In 1922, the Soviet Union was established on the basis of the principle of national self-identi cation for nationalities within its borders. The borders that were drawn by Bolsheviks for the new Soviet socialist republics created new geopolitical entities, that required symbols and ethnographic history for legitimization. Museum of Oriental Art in Moscow was founded in 1918, right after the October revolution, and was gradually expanding collections of the artefacts of the cultures of the Eurasian region since its inception. The excavation expeditions of the Soviet archeologists and ethnographers were working in the context of gradually transforming Soviet ideology, where the initial decision of national self-identi cation of new republics of the Soviet Union was dictated by the strategic intention of the group of Bolsheviks, led by Joseph Stalin with support of Vladimir Lenin, to ght ‘Russian chauvinism’. The decision implied necessity to accelerate transition of bureaucratic documentation, school education, etc. into national languages of ethoses in the areas, which in many cases had no writing culture appropriate for Bolshevik methods of possible conversion. The objects and things of ethnographic signi cance were appropriated as symbols of national self-identi cation.
Between 1918 and 1922, in anticipation of the World revolution, the Bolsheviks were divided on the issue of how administrative borders within the future Soviet Union (as a part of new Socialist and later Communist world) would look like. One of the strongest positions implied lining out the map of the country in sectors disregarding historical, ethnographic, geopolitical, etc. cartography. If that scenario have been implemented in reality, organisation of Moscow Museum of Oriental Art collection and its appropriation would reveal a different set of narratives behind the things that matter.
Today we are living at a time when notions of disparate nations, cultural identities and borders have become even more problematic and ambiguous as a result of a greater economic, cultural, political and technological interconnectedness across the globe. As a result of a process of globalization that denies time, space and place, today there is a “disturbance of our notions of the past” which also results in a “crisis in our imagination of alternative futures” (Andreas Huyssen, 2003, p.2) Yet, while the original dream of a united Communist world has not been realised, it is even more necessary to acknowledge the interrelations across the world and rethink the existing narratives reinforced by old-fashioned museological approaches to be able to imagine the future ethnography of our material world.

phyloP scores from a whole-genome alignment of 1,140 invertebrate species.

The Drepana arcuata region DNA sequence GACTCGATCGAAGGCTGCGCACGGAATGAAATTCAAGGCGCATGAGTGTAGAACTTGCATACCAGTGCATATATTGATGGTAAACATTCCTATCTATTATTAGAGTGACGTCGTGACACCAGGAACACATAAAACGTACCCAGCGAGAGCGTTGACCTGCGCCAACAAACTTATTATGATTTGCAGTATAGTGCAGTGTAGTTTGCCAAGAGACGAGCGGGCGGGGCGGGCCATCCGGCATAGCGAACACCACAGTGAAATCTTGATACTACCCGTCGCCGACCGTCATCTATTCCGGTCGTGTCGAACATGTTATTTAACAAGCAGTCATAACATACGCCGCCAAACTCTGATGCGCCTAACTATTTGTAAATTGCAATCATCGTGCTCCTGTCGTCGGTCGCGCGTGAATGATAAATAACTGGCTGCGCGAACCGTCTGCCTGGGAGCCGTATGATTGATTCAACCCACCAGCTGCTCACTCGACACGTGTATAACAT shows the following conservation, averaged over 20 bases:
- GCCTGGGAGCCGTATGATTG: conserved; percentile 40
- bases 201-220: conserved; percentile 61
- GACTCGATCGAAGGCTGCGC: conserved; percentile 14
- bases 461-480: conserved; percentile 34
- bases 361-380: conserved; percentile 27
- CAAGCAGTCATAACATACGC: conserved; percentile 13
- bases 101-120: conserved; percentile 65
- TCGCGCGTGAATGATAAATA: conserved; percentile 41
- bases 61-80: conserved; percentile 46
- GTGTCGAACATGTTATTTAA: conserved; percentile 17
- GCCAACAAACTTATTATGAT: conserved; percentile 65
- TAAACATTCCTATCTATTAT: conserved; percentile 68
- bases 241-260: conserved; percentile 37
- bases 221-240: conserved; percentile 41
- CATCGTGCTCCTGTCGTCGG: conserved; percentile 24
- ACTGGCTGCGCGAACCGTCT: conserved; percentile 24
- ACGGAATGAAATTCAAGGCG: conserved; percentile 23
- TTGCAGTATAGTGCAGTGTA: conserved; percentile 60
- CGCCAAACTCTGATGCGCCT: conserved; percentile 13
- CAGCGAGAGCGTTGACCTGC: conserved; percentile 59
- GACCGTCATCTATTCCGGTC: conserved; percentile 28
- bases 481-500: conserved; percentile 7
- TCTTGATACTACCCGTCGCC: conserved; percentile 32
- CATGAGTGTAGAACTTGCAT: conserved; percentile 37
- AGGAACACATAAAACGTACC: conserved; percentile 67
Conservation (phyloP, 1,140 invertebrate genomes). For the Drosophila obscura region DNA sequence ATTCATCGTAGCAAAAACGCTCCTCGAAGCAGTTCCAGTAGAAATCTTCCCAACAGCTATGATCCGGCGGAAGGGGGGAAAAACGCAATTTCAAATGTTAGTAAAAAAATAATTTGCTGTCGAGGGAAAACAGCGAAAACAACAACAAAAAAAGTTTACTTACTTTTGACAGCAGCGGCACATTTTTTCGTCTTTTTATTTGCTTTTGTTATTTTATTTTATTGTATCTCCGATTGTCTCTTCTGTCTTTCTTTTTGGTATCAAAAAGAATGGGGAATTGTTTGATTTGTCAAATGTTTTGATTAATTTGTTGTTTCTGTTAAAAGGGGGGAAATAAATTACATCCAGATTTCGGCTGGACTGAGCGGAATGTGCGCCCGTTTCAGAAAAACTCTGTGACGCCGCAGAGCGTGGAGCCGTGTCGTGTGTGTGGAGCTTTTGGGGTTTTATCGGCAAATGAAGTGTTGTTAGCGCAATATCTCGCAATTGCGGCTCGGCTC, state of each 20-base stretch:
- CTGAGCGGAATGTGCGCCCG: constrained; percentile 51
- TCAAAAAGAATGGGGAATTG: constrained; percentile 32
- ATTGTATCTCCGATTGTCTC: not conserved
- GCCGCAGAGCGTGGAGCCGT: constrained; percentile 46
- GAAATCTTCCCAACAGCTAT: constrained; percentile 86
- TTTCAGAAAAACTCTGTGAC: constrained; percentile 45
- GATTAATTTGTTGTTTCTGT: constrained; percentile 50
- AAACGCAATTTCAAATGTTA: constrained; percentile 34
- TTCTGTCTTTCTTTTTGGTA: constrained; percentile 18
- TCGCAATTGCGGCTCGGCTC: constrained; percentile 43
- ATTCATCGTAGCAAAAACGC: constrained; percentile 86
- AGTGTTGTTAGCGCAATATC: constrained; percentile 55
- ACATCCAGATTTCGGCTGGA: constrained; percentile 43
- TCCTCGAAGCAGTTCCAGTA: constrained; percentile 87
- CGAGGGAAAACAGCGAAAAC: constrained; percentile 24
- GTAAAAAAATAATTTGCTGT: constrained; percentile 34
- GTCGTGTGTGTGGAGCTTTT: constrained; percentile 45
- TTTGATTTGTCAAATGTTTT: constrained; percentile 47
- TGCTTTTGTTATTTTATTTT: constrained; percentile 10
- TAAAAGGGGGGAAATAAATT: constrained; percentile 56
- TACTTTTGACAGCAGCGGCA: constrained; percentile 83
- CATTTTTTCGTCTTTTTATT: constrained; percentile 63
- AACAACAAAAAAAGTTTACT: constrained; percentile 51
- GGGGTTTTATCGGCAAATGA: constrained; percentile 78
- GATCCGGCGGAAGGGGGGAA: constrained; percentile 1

The current display of the Oriental Art Museum which is based on the distinctiveness of separate places is in fact a product of the modernist project and observes cultural speci city only in spatial isolation while neglecting interactions with the beyond. As the cultural geographer Doreen Massey explains: "‘Cultures’, ‘societies’ and ‘nations’ were all imagined as having an integral relation to bounded spaces, internally coherent and differentiated from each other by separation. ‘Places’ came to be seen as bounded, with their own internally generated authenticities, and de ned by their difference from other places which lay outside, beyond their borders." (Massey, 2005, p.64)
Massey’s proposition of a ‘relational geography’, on the other hand, necessitates seeing cultural identities as interrelated, as well as sharing the same time and space. Her claim that “identities/entities, the relations ‘between’ them, and the spatiality which is part of them, are all co-constitutive”, challenges the modern conceptualisation of difference that was based on distinctiveness of places as re ected in culture. (Massey, 2005, p.10)
Here, we would also like to refer to Peter Osborne, who discusses the contemporary “as the time of the globally transnational”. Accordingly, the concept of the contemporary refers to the present as a world-historical moment, not only de ned by one place and time but shaped within a relational geography of co-existing places and times. Osborne speci cally highlights ‘con-temporaneity’ as what best expresses the temporal quality of the historical present, meaning
“a coming together not simply ‘in’ time, but of times: we do not only just live or exist together ‘in time’ with our contemporaries – as if time itself is indifferent to this existing together – but rather the present is increasingly characterized by a coming together of different but equally ‘present’ temporalities or ‘times’.” (Osborne, 2013a, p.17)
Based on these ideas around the spatial and temporal recon guration of the present, we would like to propose a trans-ethnographic approach to the existing objects in the museum, which interweaves temporalities and expands into other times that include not only our present but also the future.